What would Martin say? Martin Luther King and the November elections

“They tell me that one tenth of one percent of the population controls more than forty percent of the wealth. … God never intended for one group of people to live in superfluous inordinate wealth, while others live in abject deadening poverty.”

–Dr. Martin Luther King Jr., “Paul’s Letter to American Christians,” 1956

“I choose to identify with the underprivileged. I choose to identify with the poor. I choose to give my life for the hungry. I choose to give my life for those who have been left out of the sunlight of opportunity. I choose to live for those who find themselves seeing life as a long and desolate corridor with no exit sign. This is the way I’m going. If it means suffering a little bit, I’m going that way. If it means sacrificing, I’m going that way. If it means dying for them, I’m going that way, because I heard a voice saying, ‘Do something for others.'”
–Dr. Martin Luther King Jr., “The Good Samaritan,” 1966

Throughout his public life Dr. Martin Luther King Jr. made it a point to neither publicly endorse nor publicly oppose any politician or political party. In the tradition of the biblical prophets who so influenced him, he conscientiously eschewed political partisanship and instead maintained an uncompromising stance of principled nonalignment. To this he made just one exception. Because he saw the right-wing policies espoused by the 1964 Republican presidential candidate, Barry Goldwater, as a dangerous threat to the fabric of American society, King put aside his principled nonpartisanship and vigorously campaigned against the Republican nominee, declaring that it was “disastrous that the Republican Party nominated Barry Goldwater as its candidate for President of the United States.” He lamented:

The prospect of Senator Goldwater being President of the United States so threatened the health, morality, and survival of our nation, that I could not in good conscience fail to take a stand against what he represented.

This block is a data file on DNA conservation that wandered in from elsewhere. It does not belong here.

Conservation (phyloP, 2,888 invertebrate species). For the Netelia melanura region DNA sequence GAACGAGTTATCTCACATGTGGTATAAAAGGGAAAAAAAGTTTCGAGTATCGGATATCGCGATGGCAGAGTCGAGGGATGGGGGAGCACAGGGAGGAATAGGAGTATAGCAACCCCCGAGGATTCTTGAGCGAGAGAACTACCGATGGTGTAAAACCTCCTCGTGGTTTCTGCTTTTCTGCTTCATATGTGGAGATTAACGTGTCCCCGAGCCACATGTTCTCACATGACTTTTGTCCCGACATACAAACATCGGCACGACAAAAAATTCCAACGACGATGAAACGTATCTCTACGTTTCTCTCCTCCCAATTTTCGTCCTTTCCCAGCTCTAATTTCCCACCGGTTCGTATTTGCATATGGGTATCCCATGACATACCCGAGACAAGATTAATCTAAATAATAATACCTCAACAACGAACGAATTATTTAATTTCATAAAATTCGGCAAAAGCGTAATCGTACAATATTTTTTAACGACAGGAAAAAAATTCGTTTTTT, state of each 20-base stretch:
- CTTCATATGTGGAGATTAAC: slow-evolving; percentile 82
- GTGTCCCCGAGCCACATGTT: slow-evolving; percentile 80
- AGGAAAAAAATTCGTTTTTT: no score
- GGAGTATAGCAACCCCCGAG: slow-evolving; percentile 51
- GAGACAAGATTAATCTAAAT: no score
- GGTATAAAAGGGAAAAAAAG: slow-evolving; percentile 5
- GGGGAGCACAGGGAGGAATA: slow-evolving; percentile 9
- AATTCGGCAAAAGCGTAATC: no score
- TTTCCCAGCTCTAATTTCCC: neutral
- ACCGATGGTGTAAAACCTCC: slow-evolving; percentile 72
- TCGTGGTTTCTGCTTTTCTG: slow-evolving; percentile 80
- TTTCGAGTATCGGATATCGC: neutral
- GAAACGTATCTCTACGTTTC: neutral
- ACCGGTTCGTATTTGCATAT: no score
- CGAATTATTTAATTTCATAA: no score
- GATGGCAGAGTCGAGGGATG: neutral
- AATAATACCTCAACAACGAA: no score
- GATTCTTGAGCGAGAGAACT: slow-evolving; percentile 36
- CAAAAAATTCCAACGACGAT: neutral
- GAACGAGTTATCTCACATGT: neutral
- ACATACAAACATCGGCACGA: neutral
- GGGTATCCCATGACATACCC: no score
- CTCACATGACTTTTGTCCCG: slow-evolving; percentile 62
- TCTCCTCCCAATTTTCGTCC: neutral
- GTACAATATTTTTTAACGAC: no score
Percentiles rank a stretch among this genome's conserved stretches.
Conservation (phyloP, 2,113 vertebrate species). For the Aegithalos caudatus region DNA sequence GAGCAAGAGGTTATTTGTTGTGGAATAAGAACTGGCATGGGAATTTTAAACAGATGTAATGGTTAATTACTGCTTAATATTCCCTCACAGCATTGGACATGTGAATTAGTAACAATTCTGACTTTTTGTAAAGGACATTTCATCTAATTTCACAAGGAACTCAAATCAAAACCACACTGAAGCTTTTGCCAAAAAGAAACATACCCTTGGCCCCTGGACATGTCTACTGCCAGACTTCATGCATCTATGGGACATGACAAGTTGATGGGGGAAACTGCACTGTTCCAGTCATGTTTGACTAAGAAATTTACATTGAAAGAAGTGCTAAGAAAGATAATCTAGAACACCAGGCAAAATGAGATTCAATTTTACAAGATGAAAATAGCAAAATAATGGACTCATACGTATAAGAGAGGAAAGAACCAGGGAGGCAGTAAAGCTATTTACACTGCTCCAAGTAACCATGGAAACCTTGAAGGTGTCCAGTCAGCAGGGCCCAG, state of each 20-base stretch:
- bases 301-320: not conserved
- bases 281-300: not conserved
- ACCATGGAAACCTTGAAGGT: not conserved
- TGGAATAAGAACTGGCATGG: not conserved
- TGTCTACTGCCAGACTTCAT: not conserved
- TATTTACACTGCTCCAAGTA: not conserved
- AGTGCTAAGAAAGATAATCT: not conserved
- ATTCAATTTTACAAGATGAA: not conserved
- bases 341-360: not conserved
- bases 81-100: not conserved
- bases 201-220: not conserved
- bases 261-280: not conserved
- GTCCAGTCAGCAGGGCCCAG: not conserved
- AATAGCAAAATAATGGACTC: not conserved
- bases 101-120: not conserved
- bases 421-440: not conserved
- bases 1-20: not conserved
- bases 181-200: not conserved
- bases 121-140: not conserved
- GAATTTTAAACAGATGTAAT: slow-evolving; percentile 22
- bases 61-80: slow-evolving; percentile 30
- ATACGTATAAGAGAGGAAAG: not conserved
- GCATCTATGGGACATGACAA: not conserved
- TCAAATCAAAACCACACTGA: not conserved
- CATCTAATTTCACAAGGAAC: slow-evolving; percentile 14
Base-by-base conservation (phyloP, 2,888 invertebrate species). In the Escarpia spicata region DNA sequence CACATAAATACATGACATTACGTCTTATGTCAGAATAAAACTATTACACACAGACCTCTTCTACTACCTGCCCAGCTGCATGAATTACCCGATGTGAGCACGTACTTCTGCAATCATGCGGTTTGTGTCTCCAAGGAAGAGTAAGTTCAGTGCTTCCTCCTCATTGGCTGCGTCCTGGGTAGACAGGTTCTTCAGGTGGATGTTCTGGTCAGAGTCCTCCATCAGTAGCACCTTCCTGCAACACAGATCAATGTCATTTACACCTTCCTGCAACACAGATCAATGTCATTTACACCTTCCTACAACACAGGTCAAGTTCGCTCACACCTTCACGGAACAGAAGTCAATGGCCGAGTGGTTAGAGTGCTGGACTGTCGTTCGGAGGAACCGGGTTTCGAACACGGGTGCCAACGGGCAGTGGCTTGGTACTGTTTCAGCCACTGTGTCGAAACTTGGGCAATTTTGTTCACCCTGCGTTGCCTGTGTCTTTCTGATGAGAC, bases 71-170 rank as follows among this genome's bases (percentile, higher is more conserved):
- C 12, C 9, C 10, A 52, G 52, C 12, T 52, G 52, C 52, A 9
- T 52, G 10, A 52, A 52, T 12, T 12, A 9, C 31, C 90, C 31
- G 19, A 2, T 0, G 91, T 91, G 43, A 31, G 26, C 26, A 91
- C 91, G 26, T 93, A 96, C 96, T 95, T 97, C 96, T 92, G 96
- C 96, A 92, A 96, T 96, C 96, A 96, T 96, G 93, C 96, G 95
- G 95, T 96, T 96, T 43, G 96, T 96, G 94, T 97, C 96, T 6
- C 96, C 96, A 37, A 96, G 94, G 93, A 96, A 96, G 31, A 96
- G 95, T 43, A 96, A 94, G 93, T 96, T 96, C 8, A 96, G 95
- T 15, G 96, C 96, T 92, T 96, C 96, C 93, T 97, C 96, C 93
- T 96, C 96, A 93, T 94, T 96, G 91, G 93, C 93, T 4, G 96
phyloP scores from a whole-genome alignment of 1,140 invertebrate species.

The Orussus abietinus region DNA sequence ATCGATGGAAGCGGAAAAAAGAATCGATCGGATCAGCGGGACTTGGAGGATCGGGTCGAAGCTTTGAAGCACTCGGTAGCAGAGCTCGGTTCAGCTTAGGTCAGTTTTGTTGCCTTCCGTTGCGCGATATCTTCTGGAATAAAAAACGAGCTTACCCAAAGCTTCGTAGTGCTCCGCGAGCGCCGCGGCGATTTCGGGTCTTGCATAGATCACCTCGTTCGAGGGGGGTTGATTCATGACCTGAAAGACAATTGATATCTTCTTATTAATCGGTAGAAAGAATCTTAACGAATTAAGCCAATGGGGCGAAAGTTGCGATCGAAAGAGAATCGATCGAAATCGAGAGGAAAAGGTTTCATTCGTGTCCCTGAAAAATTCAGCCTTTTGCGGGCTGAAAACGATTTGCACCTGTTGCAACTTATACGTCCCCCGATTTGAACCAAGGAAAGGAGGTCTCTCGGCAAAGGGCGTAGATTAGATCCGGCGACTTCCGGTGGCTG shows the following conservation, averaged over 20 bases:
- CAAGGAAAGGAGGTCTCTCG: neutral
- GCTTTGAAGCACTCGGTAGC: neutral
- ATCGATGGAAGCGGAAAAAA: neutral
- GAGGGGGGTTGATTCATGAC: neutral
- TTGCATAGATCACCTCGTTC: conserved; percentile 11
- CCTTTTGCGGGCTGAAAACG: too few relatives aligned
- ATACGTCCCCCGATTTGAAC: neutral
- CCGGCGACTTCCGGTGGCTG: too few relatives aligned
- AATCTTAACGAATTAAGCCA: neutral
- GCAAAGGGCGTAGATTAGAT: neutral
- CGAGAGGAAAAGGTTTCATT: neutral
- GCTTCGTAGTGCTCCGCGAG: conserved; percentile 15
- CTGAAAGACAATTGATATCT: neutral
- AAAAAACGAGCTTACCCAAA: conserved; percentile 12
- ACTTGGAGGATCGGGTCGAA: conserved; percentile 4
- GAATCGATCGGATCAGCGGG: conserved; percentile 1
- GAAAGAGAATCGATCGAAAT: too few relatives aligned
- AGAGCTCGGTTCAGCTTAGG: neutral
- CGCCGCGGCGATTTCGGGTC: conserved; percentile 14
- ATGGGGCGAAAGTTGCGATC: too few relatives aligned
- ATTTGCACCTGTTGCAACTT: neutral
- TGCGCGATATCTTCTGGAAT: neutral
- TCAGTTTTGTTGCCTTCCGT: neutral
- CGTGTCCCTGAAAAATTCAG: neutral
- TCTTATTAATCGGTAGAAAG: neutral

Looking back on Goldwater’s landslide loss several years later, King explained why he believed Goldwater was such a threat:

  • Extremist racial politics:

The Republican Party geared its appeal and program to racism, reaction, and extremism. All people of goodwill viewed with alarm and concern the frenzied wedding … of the KKK with the radical right. … While not himself a racist, Mr. Goldwater articulated a philosophy which gave aid and comfort to the racist. His candidacy and philosophy would serve as an umbrella under which extremists of all stripes would stand.

  • Bellicose approach to foreign policy:

Mr. Goldwater advocated a narrow nationalism, a crippling isolationism, and a trigger-happy attitude that could plunge the whole world into the dark abyss of annihilation.

  • Economic elitism and a stated intent to unravel the social safety net:

On social and economic issues, Mr. Goldwater represented an unrealistic conservatism that was totally out of touch with the realities of the twentieth century. Mr. Goldwater had neither the concern nor the comprehension necessary to grapple with this problem of poverty in the fashion that the historical moment dictated.

  • King concluded:

In the light of these facts and because of my love for America, I had no alternative but to urge every … person of goodwill to vote against Mr. Goldwater and to withdraw support from any Republican candidate that did not publicly disassociate himself from Senator Goldwater and his philosophy.

One of the most striking — and alarming — things about King’s denunciation of the right-wing politics of Goldwater and the Republican Party of his day is that King could — and almost certainly would — issue virtually the same denunciation of the Republican Party today. With few exceptions and with differences only in degree, the policies and political rhetoric of right-wing politicians today closely mirror the extremist policies of Barry Goldwater and the Republican Party of his day that King thought too dangerous to ignore.

More at Huffington Post.

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